We then try to estimate the network metrics of each benchmark network as follows. For each benchmark, 1000 networks with the same network type as the benchmark network are generated. The network sizes *N* and average degrees *E*[ *D*] of the generated networks are also chosen uniformly at random in the interval [ 200,500] and [ 4,8], respectively. The network with the smallest prevalence difference \(\mathcal {D}_{p}\) to the benchmark is selected as the estimated network. The metrics of this estimated network are regarded as the estimated metrics of the benchmark network.

*n*underlying graphs is given by

where *M*_{ei} and *M*_{bi} denote the estimated and real metrics of the benchmark network *G*_{i}, *i*=1,2,⋯,*n*.

Tables in the Additional file 1 show MAE and MSE of each network metric for different network types (the ER random graphs, the WS small-world graphs, the BA graphs and the SF graphs). For the treatment group, we calculate MAE and MSE of each metrics which are estimated by selecting the network whose prevalence is closest to the benchmark. For the control group, we calculate MAE and MSE of each metrics which are estimated by randomly generating a network whose network sizes *N* and average degrees *E*[ *D*] are chosen uniformly at random in the interval [ 200,500] and [ 4,8]. For the network metrics whose differences are closely correlated with the prevalence difference \( \mathcal {D}_{p} \), i.e., the average degree *E*[ *D*], the second moment of degree *E*[ *D*^{2}], the average shortest path length *E*[ *H*], the global efficiency *E*[ 1/*H*] and the spectral radius *λ*_{1}, their MAE and MSE of the treatment group are much less than those of the control group, which indicates that these metrics can be roughly deduced based on the prevalence given the network type. However, for the network metrics whose differences are weakly correlated with the prevalence difference \( \mathcal {D}_{p} \), i.e., the network size *N*, the largest degree *d*_{max}, the algebraic connectivity *μ*_{N−1}, the assortativity *ρ*_{D} and the average clustering coefficient *C*_{G}, their MAE and MSE of the treatment group are close to those of the control group.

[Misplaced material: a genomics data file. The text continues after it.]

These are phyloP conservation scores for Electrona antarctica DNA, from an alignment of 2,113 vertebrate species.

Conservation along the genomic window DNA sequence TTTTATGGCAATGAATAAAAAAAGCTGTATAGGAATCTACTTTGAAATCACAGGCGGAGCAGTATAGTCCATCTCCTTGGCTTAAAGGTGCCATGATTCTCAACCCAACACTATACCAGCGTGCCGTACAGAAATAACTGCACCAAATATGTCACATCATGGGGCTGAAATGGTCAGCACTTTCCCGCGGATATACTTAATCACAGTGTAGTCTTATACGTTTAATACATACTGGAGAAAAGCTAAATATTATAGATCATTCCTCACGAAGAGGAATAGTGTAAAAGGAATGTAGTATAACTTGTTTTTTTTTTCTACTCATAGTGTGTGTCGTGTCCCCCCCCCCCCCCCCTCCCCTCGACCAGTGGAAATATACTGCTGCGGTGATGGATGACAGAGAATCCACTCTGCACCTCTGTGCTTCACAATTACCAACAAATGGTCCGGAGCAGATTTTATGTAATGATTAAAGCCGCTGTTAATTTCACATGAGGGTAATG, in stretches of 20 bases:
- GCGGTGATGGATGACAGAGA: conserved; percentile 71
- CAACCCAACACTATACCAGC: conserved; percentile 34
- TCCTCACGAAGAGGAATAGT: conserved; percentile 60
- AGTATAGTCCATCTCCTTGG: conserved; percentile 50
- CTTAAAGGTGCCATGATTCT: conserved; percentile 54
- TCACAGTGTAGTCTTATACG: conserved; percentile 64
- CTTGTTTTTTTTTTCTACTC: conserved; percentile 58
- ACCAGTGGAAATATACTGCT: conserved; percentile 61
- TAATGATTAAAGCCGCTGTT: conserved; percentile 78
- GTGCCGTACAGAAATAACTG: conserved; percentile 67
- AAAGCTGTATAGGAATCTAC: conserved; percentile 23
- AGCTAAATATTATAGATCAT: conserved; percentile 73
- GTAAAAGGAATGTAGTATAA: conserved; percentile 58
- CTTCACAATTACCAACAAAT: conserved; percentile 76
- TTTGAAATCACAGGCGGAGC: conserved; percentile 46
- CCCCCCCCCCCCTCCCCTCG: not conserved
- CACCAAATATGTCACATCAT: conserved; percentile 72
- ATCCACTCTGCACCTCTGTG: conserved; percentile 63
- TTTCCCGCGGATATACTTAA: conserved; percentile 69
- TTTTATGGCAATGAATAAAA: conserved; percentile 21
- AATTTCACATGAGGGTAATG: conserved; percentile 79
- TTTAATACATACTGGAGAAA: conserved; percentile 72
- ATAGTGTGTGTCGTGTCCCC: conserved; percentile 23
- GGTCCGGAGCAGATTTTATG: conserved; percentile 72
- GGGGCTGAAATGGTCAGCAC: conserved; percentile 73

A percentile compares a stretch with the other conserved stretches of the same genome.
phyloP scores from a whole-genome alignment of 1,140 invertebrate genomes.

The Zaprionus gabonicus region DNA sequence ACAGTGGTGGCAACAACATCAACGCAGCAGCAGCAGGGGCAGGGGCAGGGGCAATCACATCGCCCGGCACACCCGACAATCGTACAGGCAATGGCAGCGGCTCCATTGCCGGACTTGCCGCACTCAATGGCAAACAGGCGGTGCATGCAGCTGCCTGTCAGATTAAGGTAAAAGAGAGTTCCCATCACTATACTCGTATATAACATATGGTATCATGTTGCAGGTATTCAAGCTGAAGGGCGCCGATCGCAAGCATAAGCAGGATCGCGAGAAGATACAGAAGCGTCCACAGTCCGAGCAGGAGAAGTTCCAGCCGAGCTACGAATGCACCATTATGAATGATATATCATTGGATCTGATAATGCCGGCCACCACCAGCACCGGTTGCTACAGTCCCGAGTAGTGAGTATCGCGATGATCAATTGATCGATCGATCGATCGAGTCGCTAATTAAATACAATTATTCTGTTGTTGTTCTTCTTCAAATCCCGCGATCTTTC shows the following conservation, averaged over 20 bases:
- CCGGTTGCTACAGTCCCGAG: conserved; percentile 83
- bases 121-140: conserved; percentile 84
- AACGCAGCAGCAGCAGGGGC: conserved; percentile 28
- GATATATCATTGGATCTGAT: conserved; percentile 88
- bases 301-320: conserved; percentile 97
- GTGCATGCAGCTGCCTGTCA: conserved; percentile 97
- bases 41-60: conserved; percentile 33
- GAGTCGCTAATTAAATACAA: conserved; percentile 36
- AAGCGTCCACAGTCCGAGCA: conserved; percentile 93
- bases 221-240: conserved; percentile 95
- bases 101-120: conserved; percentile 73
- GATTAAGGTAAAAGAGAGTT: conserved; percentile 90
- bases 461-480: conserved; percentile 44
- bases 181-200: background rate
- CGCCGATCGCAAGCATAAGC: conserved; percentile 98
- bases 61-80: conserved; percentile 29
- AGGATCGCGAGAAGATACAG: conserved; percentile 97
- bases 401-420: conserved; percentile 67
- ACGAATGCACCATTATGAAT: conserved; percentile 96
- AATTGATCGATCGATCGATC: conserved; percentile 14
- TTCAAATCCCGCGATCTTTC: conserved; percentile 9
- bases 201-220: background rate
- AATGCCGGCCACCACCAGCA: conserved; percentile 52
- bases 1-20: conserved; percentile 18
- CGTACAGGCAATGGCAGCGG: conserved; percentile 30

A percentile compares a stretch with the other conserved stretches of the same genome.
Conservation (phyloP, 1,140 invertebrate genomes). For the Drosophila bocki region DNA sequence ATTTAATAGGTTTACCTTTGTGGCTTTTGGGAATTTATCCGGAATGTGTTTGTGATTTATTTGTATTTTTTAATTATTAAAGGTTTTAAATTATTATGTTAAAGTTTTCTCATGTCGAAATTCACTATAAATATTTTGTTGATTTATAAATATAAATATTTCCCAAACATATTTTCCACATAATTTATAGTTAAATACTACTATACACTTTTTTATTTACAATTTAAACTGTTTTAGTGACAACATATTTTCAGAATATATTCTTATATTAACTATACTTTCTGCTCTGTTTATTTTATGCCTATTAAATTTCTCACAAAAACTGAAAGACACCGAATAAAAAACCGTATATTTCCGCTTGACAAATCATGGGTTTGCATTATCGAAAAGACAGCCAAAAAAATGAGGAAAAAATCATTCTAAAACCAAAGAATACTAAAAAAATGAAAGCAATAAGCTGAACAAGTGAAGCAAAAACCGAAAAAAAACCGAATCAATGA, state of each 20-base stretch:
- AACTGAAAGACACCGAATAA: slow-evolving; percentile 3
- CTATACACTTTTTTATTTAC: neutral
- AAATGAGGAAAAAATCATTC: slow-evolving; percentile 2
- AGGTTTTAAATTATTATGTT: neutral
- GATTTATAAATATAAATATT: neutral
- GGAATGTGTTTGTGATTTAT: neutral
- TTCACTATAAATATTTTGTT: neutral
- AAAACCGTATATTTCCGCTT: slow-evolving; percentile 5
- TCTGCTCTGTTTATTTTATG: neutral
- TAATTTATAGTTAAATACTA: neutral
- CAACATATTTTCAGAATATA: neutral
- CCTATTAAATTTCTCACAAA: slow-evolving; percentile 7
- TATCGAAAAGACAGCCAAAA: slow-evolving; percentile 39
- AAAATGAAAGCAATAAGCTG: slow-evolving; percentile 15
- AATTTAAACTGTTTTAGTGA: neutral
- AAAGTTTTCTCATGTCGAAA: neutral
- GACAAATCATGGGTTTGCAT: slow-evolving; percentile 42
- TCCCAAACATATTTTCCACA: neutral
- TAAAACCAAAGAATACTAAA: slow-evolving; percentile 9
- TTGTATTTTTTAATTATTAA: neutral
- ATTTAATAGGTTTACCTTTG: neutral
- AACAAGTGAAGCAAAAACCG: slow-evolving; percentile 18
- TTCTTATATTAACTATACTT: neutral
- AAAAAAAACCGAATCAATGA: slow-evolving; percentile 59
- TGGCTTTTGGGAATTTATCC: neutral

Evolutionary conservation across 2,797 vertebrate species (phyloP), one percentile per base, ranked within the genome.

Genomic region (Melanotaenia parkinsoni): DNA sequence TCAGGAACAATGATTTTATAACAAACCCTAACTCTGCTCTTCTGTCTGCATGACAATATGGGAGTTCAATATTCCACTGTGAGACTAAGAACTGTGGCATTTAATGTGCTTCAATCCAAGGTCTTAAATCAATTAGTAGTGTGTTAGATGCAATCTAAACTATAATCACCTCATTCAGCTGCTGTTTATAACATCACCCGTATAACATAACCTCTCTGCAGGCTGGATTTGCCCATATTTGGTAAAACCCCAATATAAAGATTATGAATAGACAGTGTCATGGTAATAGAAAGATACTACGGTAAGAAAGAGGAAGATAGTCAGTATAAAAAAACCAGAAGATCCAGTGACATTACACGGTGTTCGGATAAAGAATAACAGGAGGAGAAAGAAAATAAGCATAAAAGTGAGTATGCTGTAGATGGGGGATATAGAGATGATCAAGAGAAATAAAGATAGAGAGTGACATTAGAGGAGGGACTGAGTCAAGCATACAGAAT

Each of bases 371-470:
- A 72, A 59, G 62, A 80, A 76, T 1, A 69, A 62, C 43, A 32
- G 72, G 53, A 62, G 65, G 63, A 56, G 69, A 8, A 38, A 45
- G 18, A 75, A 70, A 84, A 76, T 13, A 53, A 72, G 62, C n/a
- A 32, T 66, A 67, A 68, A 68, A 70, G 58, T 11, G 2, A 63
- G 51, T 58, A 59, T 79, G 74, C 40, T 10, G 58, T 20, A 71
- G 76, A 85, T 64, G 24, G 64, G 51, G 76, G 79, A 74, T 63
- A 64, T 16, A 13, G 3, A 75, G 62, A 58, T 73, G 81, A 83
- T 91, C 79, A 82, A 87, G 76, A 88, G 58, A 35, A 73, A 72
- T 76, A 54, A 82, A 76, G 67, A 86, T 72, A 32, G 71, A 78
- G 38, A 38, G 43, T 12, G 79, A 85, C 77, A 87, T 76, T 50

## Distinction between network types

In this section, we try to distinguish the type of the underlying network given the time series of the prevalence {*y*_{b}(*i**Δ**t*)}_{i=0,…,T−1}, the network size *N*, the number of links *L* and the effective infection rate *τ*. We propose a simulated annealing link-rewiring algorithm (SARA) to optimize a network whose prevalence can be close to the input prevalence benchmark and the performance difference between different rewiring mechanisms in SARA can be applied to identify the graph type.

### Simulated annealing link-rewiring algorithm

The basic principle of SARA is that the links of an estimated network are continually rewired based on different rewiring methods to minimize the prevalence difference *D*_{p} between the optimized network and the benchmark network.